No joint trouble? Keep it that way by always icing your knees after exercise (the cold decreases swelling that sabotages cartilage) and by shedding about a dozen pounds. In a study review by the National Institutes of Health, people who lost 11 pounds cut their osteoarthritis risk in half.
(Eat 30 percent less with this easy research-proven trick: The Easiest Way to Shrink Your Gut.)
Swallowing is sheer masochism when you have a sore throat, yet according to a study in the Journal of the American Medical Association, up to 40 percent of adults pop antibiotics for the condition, even though there's no evidence that the cause is bacterial.
Most men, however, go to the other extreme and try to wait out a sore throat, no matter how much it hurts or for how long—not a wise move, especially if the sensation of crushed glass in your gullet lasts more than three days or changes the way you speak. Both symptoms signal the possibility of strep throat—and the need for professional help.
"If the infection gets deep into your tonsils, the lymph nodes and surrounding tissue are overwhelmed with pus and can't drain," Oz said. "That can close your airways so you can't breathe."
Ask your doctor to swab your throat for a rapid antigen test, an exam that can detect a strep infection within minutes. If it comes back positive, then you really will need antibiotics. (Penicillin is still preferred.)
On the other hand, a clean reading doesn't guarantee anything: The rapid antigen test is accurate only 88 percent of the time, according to a study in Pediatrics. Insist that your doctor send out your spit sample for a bacterial culture, a strep test that's more time-consuming (one to two day turnaround time) but more precise (95 percent accuracy).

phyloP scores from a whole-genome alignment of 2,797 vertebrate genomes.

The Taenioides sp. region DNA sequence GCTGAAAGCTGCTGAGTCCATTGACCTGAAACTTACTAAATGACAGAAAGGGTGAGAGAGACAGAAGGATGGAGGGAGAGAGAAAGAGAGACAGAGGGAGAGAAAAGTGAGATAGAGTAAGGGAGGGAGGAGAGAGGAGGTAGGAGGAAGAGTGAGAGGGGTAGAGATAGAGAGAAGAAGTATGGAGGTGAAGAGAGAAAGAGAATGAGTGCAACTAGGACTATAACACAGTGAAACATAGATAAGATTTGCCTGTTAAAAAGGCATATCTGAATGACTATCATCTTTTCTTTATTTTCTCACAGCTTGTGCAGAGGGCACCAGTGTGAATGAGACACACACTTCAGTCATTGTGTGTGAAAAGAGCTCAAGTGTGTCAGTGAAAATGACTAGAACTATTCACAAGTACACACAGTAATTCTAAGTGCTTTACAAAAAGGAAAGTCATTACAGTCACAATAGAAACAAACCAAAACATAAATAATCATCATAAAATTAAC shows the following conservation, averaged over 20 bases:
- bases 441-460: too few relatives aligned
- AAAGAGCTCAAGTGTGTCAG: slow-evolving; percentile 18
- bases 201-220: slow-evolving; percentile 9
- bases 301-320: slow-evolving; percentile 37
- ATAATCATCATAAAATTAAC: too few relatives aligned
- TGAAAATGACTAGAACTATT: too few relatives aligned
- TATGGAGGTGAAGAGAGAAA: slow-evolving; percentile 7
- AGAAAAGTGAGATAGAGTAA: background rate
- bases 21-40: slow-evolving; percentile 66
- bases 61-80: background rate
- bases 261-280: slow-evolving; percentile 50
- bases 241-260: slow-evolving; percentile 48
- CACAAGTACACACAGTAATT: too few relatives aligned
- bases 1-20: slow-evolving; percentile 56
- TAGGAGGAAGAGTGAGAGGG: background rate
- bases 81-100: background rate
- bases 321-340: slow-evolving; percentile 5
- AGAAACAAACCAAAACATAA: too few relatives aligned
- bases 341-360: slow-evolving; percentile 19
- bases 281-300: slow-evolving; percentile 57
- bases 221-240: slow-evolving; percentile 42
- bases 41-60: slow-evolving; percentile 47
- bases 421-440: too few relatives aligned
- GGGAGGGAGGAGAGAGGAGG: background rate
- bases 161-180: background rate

One other note: If your doctor is writing out a script for penicillin, ask him about adding one for the corticosteroid prednisone. Researchers in Israel recently found that sore-throat sufferers taking 60 milligrams of prednisone daily had 33 percent less pain after 12 hours than those who were given a placebo. (Is it allergies or a cold? See why your throat really is scratchy.)
A blister caused by skin-on-sock friction may be a sign that you need to spring for new shoes, but it's hardly a health threat. However, blisters that pop up between your toes as a result of athlete's foot are, in fact, a medical emergency in the making.
"When the blistering causes a crack between the toes, bacteria can invade the area," Richard Braver, a New Jersey sports podiatrist and a fellow of the American College of Foot and Ankle Surgeons, said. "Every year, I have male patients who end up in the hospital for five to seven days with IV antibiotics because of foot infections that could have been prevented."
That means intercepting the fungal infection before it reaches the blistering point. At the first sign of athlete's foot, do the obvious: Start using an over-the-counter cream such as Lamisil twice a day. But before your evening application, soak your feet in a solution of warm water and Epsom salts for 20 minutes; the salt will help suck moisture, a.k.a. fungus fuel, from the affected area.